Dal Makhani / Ma ki Dal / Creamy Black Lentils

Black Lentils, Ma ki Dal, Dal Makhani, Kaali Dal or Urad Dal with skin – This Dal as you can tell has so many different names and that probably only indicates how widely loved and popular it is!

Growing up, this Dal did not hold an important place in my Mother’s pantry. I am not sure why. It isn’t a commonly made Dal in Eastern Indian homes for that matter. It’s associated with “restaurant” food in most Eastern Indian homes. For a long time, I had Ma ki Dal in dhabas and restaurants only.

No surprises here but like many of you, it’s one of my favorite lentils. I almost always never missed an opportunity to have this Dal during my years in Delhi and every possible trip back there. The creamy texture combined with the buttery flavor is enough to make anyone crave for Dal Makhani. It is very sinful and equally desirable due to the generous amount of cream and/or butter that goes in it. I am, not by any means, a health freak but over the years I started getting put off by the amount of butter that was used in it. A number of restaurants put so much butter and cream that you’ll have a tough time tasting any Dal in it. I craved for Dal Makhani without the indulgence.

And so… few years ago, I started my quest to make my own Dal Makhani.

I can completely understand if a lot of you will frown at the lack of lots of butter or cream, but my thought process behind this recipe was the following:

- Make it in a way that my family can have it on a regular day without feeling guilty.
- Make it quick without too much advanced preparation. (Unfortunately, I don’t plan my meals in advance most of the time)
- Keep as much of the creamy texture and taste without going overboard with the cream / butter.

Dal Makhani or Ma ki Dal is usually cooked with a small portion of Rajma (kidney beans). I make both versions of Dal Makhani (with only Black Lentils as well as a combination of Kidney Beans or Rajma & Black Lentils). If you are adding Rajma, replace ¼ cup of the Black Lentils with ¼ cup of Rajma. It tastes great in either combination! However, the use of Rajma requires advance planning and preparation.

Ensure your Rajma is soaked for about 8 hours. Alternatively, soak Rajma for 2-3 hours in hot water and then boil it separately until soft. I used Chitra Rajma (the smaller pale orange colored Rajmas) for cooking as they cook much faster. I soaked them for 8 hours in hot water, then pressure cooked them together with pre-soaked Black Dal for 20 mins. Black Dal was pre-soaked in hot water for 15 mins.

I skipped the Rajma this time as I hadn’t planned it ahead and it was a weekday dinner.

Dal Makhani / Ma ki Dal / Creamy Black Lentils Recipe

To print this recipe, click here.

Serves: 2-3

Ingredients:

Whole Black Lentils / Whole Urad Dal (with skin): ¾ cup [Can be replaced by: ¼ cup Kidney Beans (Rajma) + ½ cup Whole Black Lentils]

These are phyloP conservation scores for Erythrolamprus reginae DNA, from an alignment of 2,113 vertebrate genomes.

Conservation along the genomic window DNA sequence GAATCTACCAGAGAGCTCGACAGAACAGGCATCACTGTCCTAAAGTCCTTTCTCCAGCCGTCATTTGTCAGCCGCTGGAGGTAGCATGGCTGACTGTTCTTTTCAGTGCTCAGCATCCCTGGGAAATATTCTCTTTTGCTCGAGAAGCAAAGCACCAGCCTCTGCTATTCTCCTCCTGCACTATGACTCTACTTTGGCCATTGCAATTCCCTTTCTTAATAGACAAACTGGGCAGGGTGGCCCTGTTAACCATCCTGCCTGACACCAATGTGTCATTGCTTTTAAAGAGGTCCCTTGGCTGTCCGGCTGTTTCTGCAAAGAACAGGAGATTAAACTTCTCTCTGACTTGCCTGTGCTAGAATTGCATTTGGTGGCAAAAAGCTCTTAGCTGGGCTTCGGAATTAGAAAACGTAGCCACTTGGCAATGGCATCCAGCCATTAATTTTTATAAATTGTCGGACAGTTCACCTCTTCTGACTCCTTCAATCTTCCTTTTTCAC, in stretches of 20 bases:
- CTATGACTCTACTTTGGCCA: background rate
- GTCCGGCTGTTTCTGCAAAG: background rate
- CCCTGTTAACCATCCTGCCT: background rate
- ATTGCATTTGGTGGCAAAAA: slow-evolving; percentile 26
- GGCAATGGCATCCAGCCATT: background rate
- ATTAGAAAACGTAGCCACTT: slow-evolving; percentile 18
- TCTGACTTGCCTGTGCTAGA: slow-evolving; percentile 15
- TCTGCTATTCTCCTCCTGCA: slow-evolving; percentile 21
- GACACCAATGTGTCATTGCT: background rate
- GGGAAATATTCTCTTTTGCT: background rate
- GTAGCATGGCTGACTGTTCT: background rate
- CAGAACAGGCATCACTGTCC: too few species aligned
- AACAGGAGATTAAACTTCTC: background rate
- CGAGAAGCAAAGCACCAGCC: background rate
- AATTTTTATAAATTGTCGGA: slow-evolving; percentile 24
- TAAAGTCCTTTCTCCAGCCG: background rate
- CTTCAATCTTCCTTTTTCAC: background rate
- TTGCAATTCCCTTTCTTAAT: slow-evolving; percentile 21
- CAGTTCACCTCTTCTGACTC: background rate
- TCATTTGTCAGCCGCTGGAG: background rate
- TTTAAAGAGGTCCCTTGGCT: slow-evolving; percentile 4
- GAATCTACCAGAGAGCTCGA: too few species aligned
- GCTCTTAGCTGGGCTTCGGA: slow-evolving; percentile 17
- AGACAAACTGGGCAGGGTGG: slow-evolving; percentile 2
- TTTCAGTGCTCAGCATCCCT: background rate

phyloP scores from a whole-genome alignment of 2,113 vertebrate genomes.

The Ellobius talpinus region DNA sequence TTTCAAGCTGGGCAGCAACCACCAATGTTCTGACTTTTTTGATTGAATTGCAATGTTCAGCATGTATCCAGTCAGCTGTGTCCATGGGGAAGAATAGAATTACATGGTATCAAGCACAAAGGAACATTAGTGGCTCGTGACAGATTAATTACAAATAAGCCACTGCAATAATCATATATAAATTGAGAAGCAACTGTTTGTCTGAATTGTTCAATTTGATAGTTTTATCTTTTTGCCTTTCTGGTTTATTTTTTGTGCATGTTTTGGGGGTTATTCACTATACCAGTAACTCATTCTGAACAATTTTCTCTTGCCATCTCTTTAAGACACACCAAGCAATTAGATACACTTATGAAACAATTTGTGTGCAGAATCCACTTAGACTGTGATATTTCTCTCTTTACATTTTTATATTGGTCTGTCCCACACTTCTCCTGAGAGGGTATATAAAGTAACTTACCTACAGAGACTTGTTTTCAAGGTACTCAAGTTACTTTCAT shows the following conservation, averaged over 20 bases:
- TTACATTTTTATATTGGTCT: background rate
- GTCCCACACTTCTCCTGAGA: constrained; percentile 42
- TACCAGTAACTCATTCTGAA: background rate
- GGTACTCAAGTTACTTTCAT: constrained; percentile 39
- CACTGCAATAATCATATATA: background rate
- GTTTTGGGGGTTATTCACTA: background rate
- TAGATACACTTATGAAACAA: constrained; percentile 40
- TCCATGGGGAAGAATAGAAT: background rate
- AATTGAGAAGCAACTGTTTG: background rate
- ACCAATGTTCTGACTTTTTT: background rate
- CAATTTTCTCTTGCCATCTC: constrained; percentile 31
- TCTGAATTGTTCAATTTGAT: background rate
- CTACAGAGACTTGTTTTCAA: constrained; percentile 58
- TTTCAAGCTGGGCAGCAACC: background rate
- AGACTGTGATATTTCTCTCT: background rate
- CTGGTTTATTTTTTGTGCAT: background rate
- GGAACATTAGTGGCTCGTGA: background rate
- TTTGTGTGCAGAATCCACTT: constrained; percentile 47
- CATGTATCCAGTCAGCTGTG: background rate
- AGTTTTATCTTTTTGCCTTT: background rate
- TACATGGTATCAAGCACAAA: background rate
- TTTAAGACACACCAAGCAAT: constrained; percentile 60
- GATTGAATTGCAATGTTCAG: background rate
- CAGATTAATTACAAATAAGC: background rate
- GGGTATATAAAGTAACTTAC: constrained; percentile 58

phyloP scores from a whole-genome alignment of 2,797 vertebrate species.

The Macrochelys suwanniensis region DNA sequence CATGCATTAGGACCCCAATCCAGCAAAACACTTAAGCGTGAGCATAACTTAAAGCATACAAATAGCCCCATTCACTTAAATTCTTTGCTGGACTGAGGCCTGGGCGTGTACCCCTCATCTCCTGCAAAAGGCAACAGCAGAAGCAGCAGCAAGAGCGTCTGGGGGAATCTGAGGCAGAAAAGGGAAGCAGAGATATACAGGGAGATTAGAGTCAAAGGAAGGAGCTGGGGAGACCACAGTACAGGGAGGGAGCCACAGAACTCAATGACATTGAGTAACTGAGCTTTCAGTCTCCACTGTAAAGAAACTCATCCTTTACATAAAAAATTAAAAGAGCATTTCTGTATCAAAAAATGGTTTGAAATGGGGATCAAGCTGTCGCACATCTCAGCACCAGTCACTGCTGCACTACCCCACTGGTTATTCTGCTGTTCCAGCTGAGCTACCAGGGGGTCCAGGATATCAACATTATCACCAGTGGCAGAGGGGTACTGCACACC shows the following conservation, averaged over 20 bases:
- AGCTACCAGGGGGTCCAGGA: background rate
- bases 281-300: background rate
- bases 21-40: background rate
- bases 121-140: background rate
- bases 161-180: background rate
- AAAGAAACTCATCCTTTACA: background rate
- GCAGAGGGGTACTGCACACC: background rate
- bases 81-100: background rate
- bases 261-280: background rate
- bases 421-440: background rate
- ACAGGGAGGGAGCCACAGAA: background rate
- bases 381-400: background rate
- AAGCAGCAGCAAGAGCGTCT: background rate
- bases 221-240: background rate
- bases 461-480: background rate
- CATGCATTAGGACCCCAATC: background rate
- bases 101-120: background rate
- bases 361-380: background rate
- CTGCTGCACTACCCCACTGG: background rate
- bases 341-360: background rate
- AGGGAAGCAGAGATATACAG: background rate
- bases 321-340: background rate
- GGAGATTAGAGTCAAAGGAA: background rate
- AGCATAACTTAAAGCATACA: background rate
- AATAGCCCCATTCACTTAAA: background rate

Cumin seeds: 1 tsp
Ginger finely chopped: 1 tbsp
Garlic finely chopped: 1 tbsp
Tomato puree: 1 cup (see step 2 below)
Chilli powder: ¼ tsp (or as per taste)
Cooking cream: 2 tbsp for cooking + 1-2 tsp for Garnishing
Kasoori Methi: 1 ½ tsp loosely packed
Garam Masala powder: ¼ tsp
Butter: about 1 tbsp
Salt: to taste

How I did it:

  • Clean and wash the Dal. Soak it covered in hot water for 30 mins.
  • Meanwhile, prepare the Tomato Puree: Put 2 medium sized tomatoes in a pot with sufficient water to almost cover the tomatoes. Bring the water to boil until the skin of the tomatoes starts to break. Remove from water, put in another pot with tap water and a couple of cubes of ice. When the tomatoes cool down, remove the skin. Blend it in a paste without adding any water.  This gave me roughly 1 cup of tomato puree which I needed for this recipe.

  • When the Dal is soaked (i.e. 30 mins later), throw away the water. In a pressure cooker, add the Dal with ¼ tsp of salt and 3 cups water. When the first whistle blows (or steam builds up), cook on low heat for 15 mins. If you are not using a pressure cooker, cover and boil in a pot until the dal becomes soft.
  • Meanwhile, wash the kasoori methi with a little water.  Soak it in ½ cup of hot water for about 10 mins.
  • When the Dal is cooked, let the steam from the pressure cooker come out on its own. If a lot of the liquid has evaporated, add more water. I didn’t have to add any. Now on medium heat and without the lid on, boil the Dal by stirring it continuously and mashing it gently against the pressure cooker wall using the back of your ladle (see pictures below). Keep doing this vigorously for about 8 mins or until the Dal starts to have a creamy texture. This step is important to get a creamy consistency.

  • Heat a heavy bottomed pot or non-stick kadhai. On low heat, add butter. When the butter melts, add the cumin seeds. As they begin to sputter, add the chopped garlic. When it starts to turn brown (Note: this happens very quickly), add the tomato puree, ¼ tsp of salt and the chopped ginger.
  • On medium heat, cook the masala for 6-7 mins. When the masala becomes like a lump, add the chilli powder. Keep stirring to ensure masala doesn’t get burnt. The masala should be done in another 2-3 mins. You will notice the color of the masala become darker and shiny due to the oil that surfaces on it. If the masala starts to stick, sprinkle a little water and scrape it off using the spatula.

  • On low heat, add the above prepared Dal to the pot with the masala. Stir the Dal and the masala well so that there are no lumps of masala and it’s evenly combined.